Wednesday, November 21, 2012

Children's Book Review, Figaro and Rumba and the Crocodile Cafe

Children's Book Review by Susan Stephenson,

Children's Book Review
Sometimes, when kids take off with reading, when all that decoding and picking up contextual cues clicks into place (Yay!), we can mistakenly believe they shouldn't be reading books with pictures any more. Why? Do illustrations become less attractive and enjoyable? You can bet an art gallery they don't. Kudos to Australian publishers Allen and Unwin for publishing Figaro and Rumba and the Crocodile Cafe. It was written by Anna Fienberg, illustrated by Stephen Michael King and published by Allen and Unwin. It's a children's picture book in six chapters, perfect for reading aloud, perhaps as a serial, AND also perfect for reading independently.

Figaro and Rumba are best friends. Figaro is a dog who loves to run like the wind. And Rumba is a cat who once sang and danced in Cuba.

When they catch the Very Fast Train that goes all the way to the beach, they meet a cunning crocodile with conga drums and an elegant satin waistcoat. Surely such a musical creature couldn't be a villain?

Anna Fienberg is the author of the Tashi series, and Stephen Michael King has created many wonderful picture books. This is the first storybook they have made together.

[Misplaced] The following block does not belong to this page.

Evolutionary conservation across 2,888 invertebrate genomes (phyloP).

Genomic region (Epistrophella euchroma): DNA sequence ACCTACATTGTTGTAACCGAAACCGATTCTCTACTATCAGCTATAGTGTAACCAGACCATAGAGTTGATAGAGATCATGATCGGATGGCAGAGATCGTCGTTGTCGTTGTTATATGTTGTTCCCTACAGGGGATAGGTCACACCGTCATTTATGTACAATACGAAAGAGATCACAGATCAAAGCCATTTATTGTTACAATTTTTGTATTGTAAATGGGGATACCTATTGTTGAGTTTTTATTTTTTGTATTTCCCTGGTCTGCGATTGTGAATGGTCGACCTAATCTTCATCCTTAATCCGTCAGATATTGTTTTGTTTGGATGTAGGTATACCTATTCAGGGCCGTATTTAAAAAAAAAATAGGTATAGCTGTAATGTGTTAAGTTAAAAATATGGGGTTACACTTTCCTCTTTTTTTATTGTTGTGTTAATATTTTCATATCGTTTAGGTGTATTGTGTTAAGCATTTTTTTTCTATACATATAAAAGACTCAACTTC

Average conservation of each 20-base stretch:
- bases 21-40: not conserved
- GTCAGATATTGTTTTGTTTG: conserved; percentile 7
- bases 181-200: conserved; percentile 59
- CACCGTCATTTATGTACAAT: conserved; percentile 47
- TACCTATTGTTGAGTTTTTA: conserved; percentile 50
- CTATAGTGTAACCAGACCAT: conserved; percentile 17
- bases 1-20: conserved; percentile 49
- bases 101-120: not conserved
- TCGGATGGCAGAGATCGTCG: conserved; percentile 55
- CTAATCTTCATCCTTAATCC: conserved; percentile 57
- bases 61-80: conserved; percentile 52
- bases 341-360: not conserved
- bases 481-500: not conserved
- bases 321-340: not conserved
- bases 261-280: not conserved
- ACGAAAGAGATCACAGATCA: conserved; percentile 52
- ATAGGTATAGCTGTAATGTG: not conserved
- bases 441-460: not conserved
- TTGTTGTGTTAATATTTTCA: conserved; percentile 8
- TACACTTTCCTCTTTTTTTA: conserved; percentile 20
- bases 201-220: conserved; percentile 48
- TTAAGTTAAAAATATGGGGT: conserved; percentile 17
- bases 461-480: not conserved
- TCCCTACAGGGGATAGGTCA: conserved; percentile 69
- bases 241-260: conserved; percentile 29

This is such an unusual story. The characters are delightfully quirky, and we get to know them over several diversions before they finally catch the Very Fast Train. Kids will chortle over Figaro and Rumba's personality differences, yet understand the ties of friendship that bind them. They will enjoy the imaginative twists and turns of Fienberg's narrative, and the gentle fun of dialogue such as:

"We are arresting you in the name of the law," a police dog told the crocodile. "For catnapping and dog stupefying."

"He's stupid all by himself," muttered the crocodile.

King's illustrations pick up the quirkiness of the story and run with it. He captures the flavour of the conga-playing crocodile with his sugary voice and wide smile in a few deft strokes and some watercolour. Figaro's enthusiasm and energy beam from his smile and Rumba's cool Cuban urbanity is a sight to behold. The illustrations are generous. There are pictures on each page, whether a small sketch or a full page. I especially liked the double page spread before the title page - it introduces the characters and themes, giving kids lots to think about and discuss.

Do consider Figaro and Rumba and the Crocodile Cafe for your libraries and kids. It's the sort of book that will stand re-reading often, with more to discover each time. My edition is a beautifully produced hardback, and the covers have central vignettes, surrounded by tiny,  almost transparent sketches. Kids are truly going to want to pick this one up and look inside! You can check out a Google Preview of the book by clicking here.

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